3 

Acuti Martellucci C, Flacco ME, Cappadona R, Bravi F, Mantovani L and Manzoli L: SARS-CoV-2 pandemic: An overview. Adv Biol Regul. 77(10073)2020.PubMed/NCBI View Article : Google Scholar

4 

Verity R, Okell LC, Dorigatti I, Winskill P, Whittaker C, Imai N, Cuomo-Dannenburg G, Thompson H, Walker PGT, Fu H, et al: Estimates of the severity of coronavirus disease 2019: A model-based analysis. Lancet Infect Dis. 20:669–677. 2020.PubMed/NCBI View Article : Google Scholar

5 

WHO: Middle East respiratory syndrome coronavirus (MERS-CoV) 2019. Available from: https://www.who.int/emergencies/mers-cov/en/. Accessed September 16, 2020.

6 

WHO: Summary of probable SARS cases with onset of illness from 1 November 2002 to 31 July 2003 2019. Available from: https://www.who.int/csr/sars/country/table2003_09_23/en/. Accessed September 16, 2020.

7 

Kabir MT, Uddin MS, Hossain MF, Abdulhakim JA, Alam MA, Ashraf GM, Bungau SG, Bin-Jumah MN, Abdel-Daim MM and Aleya L: nCOVID-19 pandemic: From molecular pathogenesis to potential investigational therapeutics. Front Cell Dev Biol. 8(616)2020.PubMed/NCBI View Article : Google Scholar

8 

Gautret P, Lagier JC, Parola P, Hoang VT, Meddeb L, Mailhe M, Doudier B, Courjon J, Giordanengo V, Vieira VE, et al: Hydroxychloroquine and azithromycin as a treatment of COVID-19: Results of an open-label non-randomized clinical trial. Int J Antimicrob Agents. 56(105949)2020.PubMed/NCBI View Article : Google Scholar

9 

Singh AK, Singh A, Shaikh A, Singh R and Misra A: Chloroquine and hydroxychloroquine in the treatment of COVID-19 with or without diabetes: A systematic search and a narrative review with a special reference to India and other developing countries. Diabetes Metab Syndr. 14:241–246. 2020.PubMed/NCBI View Article : Google Scholar

10 

Mahévas M, Tran VT, Roumier M, Chabrol A, Paule R, Guillaud C, Fois E, Lepeule R, Szwebel TA, Lescure FX, et al: Clinical efficacy of hydroxychloroquine in patients with covid-19 pneumonia who require oxygen: Observational comparative study using routine care data. BMJ. 369(m1844)2020.PubMed/NCBI View Article : Google Scholar

11 

Orkin C, DeJesus E, Khanlou H, Stoehr A, Supparatpinyo K, Lathouwers E, Lefebvre E, Opsomer M, Van de Casteele T and Tomaka F: Final 192-week efficacy and safety of once-daily darunavir/ritonavir compared with lopinavir/ritonavir in HIV-1-infected treatment-naïve patients in the ARTEMIS trial. HIV Med. 14:49–59. 2013.PubMed/NCBI View Article : Google Scholar

12 

U.S. National library of medicine: Clinical trials. Available from: https://clinicaltrials.gov/ct2/home. Accessed September 16, 2020.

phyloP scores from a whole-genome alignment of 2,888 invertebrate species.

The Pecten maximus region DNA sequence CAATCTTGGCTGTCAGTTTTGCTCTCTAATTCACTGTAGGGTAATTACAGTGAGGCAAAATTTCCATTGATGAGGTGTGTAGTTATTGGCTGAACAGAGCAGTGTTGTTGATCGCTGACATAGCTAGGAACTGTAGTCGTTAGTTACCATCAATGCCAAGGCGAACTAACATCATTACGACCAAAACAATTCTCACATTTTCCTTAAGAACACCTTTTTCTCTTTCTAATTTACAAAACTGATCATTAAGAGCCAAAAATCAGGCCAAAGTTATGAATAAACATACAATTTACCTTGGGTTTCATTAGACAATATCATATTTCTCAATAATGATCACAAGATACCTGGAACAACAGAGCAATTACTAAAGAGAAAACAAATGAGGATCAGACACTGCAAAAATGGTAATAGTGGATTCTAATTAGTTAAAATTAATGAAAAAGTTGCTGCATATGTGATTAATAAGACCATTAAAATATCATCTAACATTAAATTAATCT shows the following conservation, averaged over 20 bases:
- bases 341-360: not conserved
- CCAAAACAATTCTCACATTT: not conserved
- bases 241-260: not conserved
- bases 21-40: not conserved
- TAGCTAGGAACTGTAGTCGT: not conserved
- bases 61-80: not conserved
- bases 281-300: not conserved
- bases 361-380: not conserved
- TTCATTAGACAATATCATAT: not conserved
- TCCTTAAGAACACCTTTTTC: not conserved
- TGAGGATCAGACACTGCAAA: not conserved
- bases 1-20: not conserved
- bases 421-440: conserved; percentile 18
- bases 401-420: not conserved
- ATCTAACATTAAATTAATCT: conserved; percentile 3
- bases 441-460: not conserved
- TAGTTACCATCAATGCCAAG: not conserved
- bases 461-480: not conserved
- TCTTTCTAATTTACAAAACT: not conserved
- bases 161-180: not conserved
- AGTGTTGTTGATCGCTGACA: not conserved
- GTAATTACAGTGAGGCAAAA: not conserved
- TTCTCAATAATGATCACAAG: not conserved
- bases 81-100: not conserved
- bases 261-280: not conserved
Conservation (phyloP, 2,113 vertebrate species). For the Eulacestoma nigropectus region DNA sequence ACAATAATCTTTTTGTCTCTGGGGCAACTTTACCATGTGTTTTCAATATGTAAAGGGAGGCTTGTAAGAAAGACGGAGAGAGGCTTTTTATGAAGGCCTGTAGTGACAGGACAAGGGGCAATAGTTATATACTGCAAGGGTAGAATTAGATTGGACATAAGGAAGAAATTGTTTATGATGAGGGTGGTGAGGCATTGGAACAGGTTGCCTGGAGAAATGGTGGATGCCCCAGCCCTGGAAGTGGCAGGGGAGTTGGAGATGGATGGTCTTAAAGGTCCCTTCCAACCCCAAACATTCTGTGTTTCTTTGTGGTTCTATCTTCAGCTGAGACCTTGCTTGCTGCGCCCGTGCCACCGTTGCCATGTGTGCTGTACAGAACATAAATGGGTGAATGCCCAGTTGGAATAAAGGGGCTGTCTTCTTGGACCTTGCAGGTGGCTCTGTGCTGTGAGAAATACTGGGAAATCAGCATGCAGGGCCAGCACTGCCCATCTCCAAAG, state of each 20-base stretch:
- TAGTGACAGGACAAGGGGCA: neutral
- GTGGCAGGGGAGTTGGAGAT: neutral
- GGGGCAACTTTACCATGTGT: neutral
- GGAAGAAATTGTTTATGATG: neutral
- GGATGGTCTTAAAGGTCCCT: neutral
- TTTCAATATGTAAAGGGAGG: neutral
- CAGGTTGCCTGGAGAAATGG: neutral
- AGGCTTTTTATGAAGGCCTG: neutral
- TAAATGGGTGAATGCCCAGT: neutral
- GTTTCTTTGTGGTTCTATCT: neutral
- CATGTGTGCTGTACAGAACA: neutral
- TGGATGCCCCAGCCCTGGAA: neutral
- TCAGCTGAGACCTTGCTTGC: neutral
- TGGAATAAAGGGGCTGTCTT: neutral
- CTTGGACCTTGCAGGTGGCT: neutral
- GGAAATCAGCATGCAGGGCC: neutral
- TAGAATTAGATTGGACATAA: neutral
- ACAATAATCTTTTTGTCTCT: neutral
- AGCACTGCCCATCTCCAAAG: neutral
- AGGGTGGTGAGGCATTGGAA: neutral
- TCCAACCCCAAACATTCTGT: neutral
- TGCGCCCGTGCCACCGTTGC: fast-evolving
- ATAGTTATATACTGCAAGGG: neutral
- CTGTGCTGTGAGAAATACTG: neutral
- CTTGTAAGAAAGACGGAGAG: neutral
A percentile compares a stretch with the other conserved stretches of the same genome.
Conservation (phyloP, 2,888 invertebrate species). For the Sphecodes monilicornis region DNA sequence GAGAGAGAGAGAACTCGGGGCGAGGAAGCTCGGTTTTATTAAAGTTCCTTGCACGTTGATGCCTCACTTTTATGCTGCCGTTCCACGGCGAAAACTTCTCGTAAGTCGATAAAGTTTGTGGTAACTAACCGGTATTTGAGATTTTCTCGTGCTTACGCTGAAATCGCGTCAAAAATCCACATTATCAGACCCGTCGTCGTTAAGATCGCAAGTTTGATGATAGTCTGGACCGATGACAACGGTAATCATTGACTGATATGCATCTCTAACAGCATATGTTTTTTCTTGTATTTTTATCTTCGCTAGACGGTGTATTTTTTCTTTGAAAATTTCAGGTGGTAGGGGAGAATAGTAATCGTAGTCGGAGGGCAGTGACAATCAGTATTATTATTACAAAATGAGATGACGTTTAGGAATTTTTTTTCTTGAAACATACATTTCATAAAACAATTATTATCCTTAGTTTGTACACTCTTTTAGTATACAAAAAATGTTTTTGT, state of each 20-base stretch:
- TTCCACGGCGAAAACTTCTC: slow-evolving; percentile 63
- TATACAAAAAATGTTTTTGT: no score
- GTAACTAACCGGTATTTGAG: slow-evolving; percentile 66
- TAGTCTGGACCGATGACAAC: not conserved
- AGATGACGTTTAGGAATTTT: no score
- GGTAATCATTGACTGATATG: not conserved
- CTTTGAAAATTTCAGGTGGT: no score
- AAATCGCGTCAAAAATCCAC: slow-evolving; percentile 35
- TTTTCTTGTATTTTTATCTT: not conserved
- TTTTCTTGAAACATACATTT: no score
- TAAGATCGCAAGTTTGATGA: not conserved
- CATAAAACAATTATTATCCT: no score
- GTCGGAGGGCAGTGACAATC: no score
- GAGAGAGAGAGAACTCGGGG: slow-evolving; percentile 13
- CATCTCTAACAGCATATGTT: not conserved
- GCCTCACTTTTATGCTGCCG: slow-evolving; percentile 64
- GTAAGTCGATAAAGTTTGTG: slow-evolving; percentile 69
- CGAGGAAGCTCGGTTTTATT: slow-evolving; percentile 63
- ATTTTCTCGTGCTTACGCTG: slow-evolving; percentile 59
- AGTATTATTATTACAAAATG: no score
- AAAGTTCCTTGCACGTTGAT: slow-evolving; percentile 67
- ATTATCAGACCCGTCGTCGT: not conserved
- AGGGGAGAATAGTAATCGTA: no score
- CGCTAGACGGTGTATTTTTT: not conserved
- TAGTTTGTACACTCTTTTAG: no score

13 

Cao B, Wang Y, Wen D, Liu W, Wang J, Fan G, Ruan L, Song B, Cai Y, Wei M, et al: A trial of lopinavir-ritonavir in adults hospitalized with severe Covid-19. N Engl J Med. 382:1787–1799. 2020.PubMed/NCBI View Article : Google Scholar

14 

De Meyer S, Bojkova D, Cinatl J, Van Damme E, Buyck C, Van Loock M, Woodfall B and Ciesek S: Lack of antiviral activity of darunavir against SARS-CoV-2. Int J Infect Dis. 97:7–10. 2020.PubMed/NCBI View Article : Google Scholar

15 

Chen J, Xia L, Liu L, Xu Q, Ling Y, Huang D, Huang W, Song S, Xu S, Shen Y and Lu H: Antiviral activity and safety of darunavir/cobicistat for the treatment of COVID-19. Open Forum Infect Dis. 7(ofaa241)2020.PubMed/NCBI View Article : Google Scholar

16 

Beigel JH, Tomashek KM, Dodd LE, Mehta AK, Zingman BS, Kalil AC, Hohmann E, Chu HY, Luetkemeyer A, Kline S, et al: Remdesivir for the treatment of Covid-19-preliminary report. N Engl J Med. 383:1813–1826. 2020.PubMed/NCBI View Article : Google Scholar

17 

FDA: Fact sheet for health care providers emergency use authorization (EUA) of remdesivir (GS-5734) 2020. Available from: https://www.fda.gov/media/137566/download. Accessed September 16, 2020.

18 

Negrut N, Nistor-Cseppento DC, Khan SA, Pantis C, Maghiar TA, Maghiar O, Aleya S, Rus M, Tit DM, Aleya L, et al: Clostridium difficile infection epidemiology over a period of 8 years-a single centre study. Sustainability. 12(4439)2020.

19 

Negruţ N, Khan S, Bungau S, Zaha D, Anca C, Bratu O, Diaconu C and Ionita-Radu F: Diagnostic challenges in gastrointestinal infections. Rom J Mil Med. 123:83–90. 2020.

20 

Codrean A, Dumitrascu DL, Codrean V, Tit DM, Bungau S, Aleya S, Rus M, Fratila O, Nistor-Cseppento DC, Aleya L and Negrut N: Epidemiology of human giardiasis in Romania: A 14 years survey. Sci Total Environ. 705(135784)2020.PubMed/NCBI View Article : Google Scholar

21 

WHO: Clinical management of COVID-19: Interim guidance 2020. Available from: https://www.who.int/publications/i/item/clinical-management-of-covid-19. Accessed September 26, 2020.

22 

Behl T, Kaur I, Bungau S, Kumar A, Uddin MS, Kumar C, Pal G, Sahil Shrivastava K, Zengin G and Arora S: The dual impact of ACE2 in COVID-19 and ironical actions in geriatrics and pediatrics with possible therapeutic solutions. Life Sci. 257(118075)2020.PubMed/NCBI View Article : Google Scholar